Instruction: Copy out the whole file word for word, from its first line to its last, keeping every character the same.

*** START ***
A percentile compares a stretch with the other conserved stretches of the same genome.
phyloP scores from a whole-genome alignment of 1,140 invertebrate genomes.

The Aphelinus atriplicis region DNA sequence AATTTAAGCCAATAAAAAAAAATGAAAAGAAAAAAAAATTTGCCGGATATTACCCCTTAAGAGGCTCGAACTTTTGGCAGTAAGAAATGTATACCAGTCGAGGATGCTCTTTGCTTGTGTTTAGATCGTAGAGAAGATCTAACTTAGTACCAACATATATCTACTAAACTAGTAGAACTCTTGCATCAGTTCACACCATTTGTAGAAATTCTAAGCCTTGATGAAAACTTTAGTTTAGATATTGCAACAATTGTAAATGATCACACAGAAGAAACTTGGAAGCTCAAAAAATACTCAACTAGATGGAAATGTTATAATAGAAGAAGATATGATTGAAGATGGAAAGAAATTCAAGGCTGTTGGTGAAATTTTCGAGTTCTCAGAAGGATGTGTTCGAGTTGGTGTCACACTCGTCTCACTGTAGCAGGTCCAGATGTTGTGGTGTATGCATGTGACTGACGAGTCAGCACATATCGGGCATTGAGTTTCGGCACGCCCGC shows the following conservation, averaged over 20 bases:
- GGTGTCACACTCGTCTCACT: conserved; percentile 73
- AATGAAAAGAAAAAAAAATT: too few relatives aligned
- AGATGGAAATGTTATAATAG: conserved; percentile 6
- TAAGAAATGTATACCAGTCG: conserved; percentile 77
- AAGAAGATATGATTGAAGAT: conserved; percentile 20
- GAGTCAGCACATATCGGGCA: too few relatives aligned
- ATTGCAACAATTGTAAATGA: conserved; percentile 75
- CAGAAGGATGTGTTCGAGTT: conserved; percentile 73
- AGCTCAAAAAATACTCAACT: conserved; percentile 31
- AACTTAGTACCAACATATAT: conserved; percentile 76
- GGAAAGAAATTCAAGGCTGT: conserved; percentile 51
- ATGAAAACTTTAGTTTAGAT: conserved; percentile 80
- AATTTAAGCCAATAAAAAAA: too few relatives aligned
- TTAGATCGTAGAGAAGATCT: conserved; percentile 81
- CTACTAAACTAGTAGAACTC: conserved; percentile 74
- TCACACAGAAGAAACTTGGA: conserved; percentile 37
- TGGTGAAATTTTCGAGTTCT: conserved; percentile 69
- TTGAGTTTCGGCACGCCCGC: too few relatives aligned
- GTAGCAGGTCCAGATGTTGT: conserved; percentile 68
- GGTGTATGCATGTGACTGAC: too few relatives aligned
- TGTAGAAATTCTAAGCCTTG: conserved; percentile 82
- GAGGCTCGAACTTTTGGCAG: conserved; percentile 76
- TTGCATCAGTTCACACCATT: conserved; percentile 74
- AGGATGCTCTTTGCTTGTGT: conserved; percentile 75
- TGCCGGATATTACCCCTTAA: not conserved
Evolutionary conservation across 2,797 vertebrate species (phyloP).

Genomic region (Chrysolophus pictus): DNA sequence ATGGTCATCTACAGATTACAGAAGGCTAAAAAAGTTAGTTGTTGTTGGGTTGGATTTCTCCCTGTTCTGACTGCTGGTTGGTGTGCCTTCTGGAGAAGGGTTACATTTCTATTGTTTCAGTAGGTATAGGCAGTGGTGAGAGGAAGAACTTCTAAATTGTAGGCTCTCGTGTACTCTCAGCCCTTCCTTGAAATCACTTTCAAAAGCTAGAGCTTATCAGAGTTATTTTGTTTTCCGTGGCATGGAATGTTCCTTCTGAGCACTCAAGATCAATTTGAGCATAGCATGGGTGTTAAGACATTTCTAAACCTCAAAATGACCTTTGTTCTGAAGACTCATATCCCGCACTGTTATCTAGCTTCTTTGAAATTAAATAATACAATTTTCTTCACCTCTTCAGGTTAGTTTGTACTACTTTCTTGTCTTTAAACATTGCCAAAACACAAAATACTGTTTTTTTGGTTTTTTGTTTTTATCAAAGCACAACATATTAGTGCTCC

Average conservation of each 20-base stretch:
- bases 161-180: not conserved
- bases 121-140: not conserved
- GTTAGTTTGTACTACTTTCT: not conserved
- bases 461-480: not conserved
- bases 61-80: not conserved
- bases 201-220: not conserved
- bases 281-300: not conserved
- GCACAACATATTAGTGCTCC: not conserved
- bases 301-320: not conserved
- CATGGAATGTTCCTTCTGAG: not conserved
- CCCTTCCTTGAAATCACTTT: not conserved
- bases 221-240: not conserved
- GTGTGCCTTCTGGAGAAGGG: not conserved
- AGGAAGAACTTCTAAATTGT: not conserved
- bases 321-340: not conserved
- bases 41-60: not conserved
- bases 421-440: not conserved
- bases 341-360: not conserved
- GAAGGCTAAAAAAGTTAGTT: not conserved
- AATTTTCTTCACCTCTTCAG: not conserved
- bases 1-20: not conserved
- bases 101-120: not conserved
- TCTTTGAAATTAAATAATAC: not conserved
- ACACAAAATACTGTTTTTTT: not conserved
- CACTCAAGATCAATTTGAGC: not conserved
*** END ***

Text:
A percentile compares a stretch with the other conserved stretches of the same genome.
phyloP scores from a whole-genome alignment of 1,140 invertebrate genomes.

The Aphelinus atriplicis region DNA sequence AATTTAAGCCAATAAAAAAAAATGAAAAGAAAAAAAAATTTGCCGGATATTACCCCTTAAGAGGCTCGAACTTTTGGCAGTAAGAAATGTATACCAGTCGAGGATGCTCTTTGCTTGTGTTTAGATCGTAGAGAAGATCTAACTTAGTACCAACATATATCTACTAAACTAGTAGAACTCTTGCATCAGTTCACACCATTTGTAGAAATTCTAAGCCTTGATGAAAACTTTAGTTTAGATATTGCAACAATTGTAAATGATCACACAGAAGAAACTTGGAAGCTCAAAAAATACTCAACTAGATGGAAATGTTATAATAGAAGAAGATATGATTGAAGATGGAAAGAAATTCAAGGCTGTTGGTGAAATTTTCGAGTTCTCAGAAGGATGTGTTCGAGTTGGTGTCACACTCGTCTCACTGTAGCAGGTCCAGATGTTGTGGTGTATGCATGTGACTGACGAGTCAGCACATATCGGGCATTGAGTTTCGGCACGCCCGC shows the following conservation, averaged over 20 bases:
- GGTGTCACACTCGTCTCACT: conserved; percentile 73
- AATGAAAAGAAAAAAAAATT: too few relatives aligned
- AGATGGAAATGTTATAATAG: conserved; percentile 6
- TAAGAAATGTATACCAGTCG: conserved; percentile 77
- AAGAAGATATGATTGAAGAT: conserved; percentile 20
- GAGTCAGCACATATCGGGCA: too few relatives aligned
- ATTGCAACAATTGTAAATGA: conserved; percentile 75
- CAGAAGGATGTGTTCGAGTT: conserved; percentile 73
- AGCTCAAAAAATACTCAACT: conserved; percentile 31
- AACTTAGTACCAACATATAT: conserved; percentile 76
- GGAAAGAAATTCAAGGCTGT: conserved; percentile 51
- ATGAAAACTTTAGTTTAGAT: conserved; percentile 80
- AATTTAAGCCAATAAAAAAA: too few relatives aligned
- TTAGATCGTAGAGAAGATCT: conserved; percentile 81
- CTACTAAACTAGTAGAACTC: conserved; percentile 74
- TCACACAGAAGAAACTTGGA: conserved; percentile 37
- TGGTGAAATTTTCGAGTTCT: conserved; percentile 69
- TTGAGTTTCGGCACGCCCGC: too few relatives aligned
- GTAGCAGGTCCAGATGTTGT: conserved; percentile 68
- GGTGTATGCATGTGACTGAC: too few relatives aligned
- TGTAGAAATTCTAAGCCTTG: conserved; percentile 82
- GAGGCTCGAACTTTTGGCAG: conserved; percentile 76
- TTGCATCAGTTCACACCATT: conserved; percentile 74
- AGGATGCTCTTTGCTTGTGT: conserved; percentile 75
- TGCCGGATATTACCCCTTAA: not conserved
Evolutionary conservation across 2,797 vertebrate species (phyloP).

Genomic region (Chrysolophus pictus): DNA sequence ATGGTCATCTACAGATTACAGAAGGCTAAAAAAGTTAGTTGTTGTTGGGTTGGATTTCTCCCTGTTCTGACTGCTGGTTGGTGTGCCTTCTGGAGAAGGGTTACATTTCTATTGTTTCAGTAGGTATAGGCAGTGGTGAGAGGAAGAACTTCTAAATTGTAGGCTCTCGTGTACTCTCAGCCCTTCCTTGAAATCACTTTCAAAAGCTAGAGCTTATCAGAGTTATTTTGTTTTCCGTGGCATGGAATGTTCCTTCTGAGCACTCAAGATCAATTTGAGCATAGCATGGGTGTTAAGACATTTCTAAACCTCAAAATGACCTTTGTTCTGAAGACTCATATCCCGCACTGTTATCTAGCTTCTTTGAAATTAAATAATACAATTTTCTTCACCTCTTCAGGTTAGTTTGTACTACTTTCTTGTCTTTAAACATTGCCAAAACACAAAATACTGTTTTTTTGGTTTTTTGTTTTTATCAAAGCACAACATATTAGTGCTCC

Average conservation of each 20-base stretch:
- bases 161-180: not conserved
- bases 121-140: not conserved
- GTTAGTTTGTACTACTTTCT: not conserved
- bases 461-480: not conserved
- bases 61-80: not conserved
- bases 201-220: not conserved
- bases 281-300: not conserved
- GCACAACATATTAGTGCTCC: not conserved
- bases 301-320: not conserved
- CATGGAATGTTCCTTCTGAG: not conserved
- CCCTTCCTTGAAATCACTTT: not conserved
- bases 221-240: not conserved
- GTGTGCCTTCTGGAGAAGGG: not conserved
- AGGAAGAACTTCTAAATTGT: not conserved
- bases 321-340: not conserved
- bases 41-60: not conserved
- bases 421-440: not conserved
- bases 341-360: not conserved
- GAAGGCTAAAAAAGTTAGTT: not conserved
- AATTTTCTTCACCTCTTCAG: not conserved
- bases 1-20: not conserved
- bases 101-120: not conserved
- TCTTTGAAATTAAATAATAC: not conserved
- ACACAAAATACTGTTTTTTT: not conserved
- CACTCAAGATCAATTTGAGC: not conserved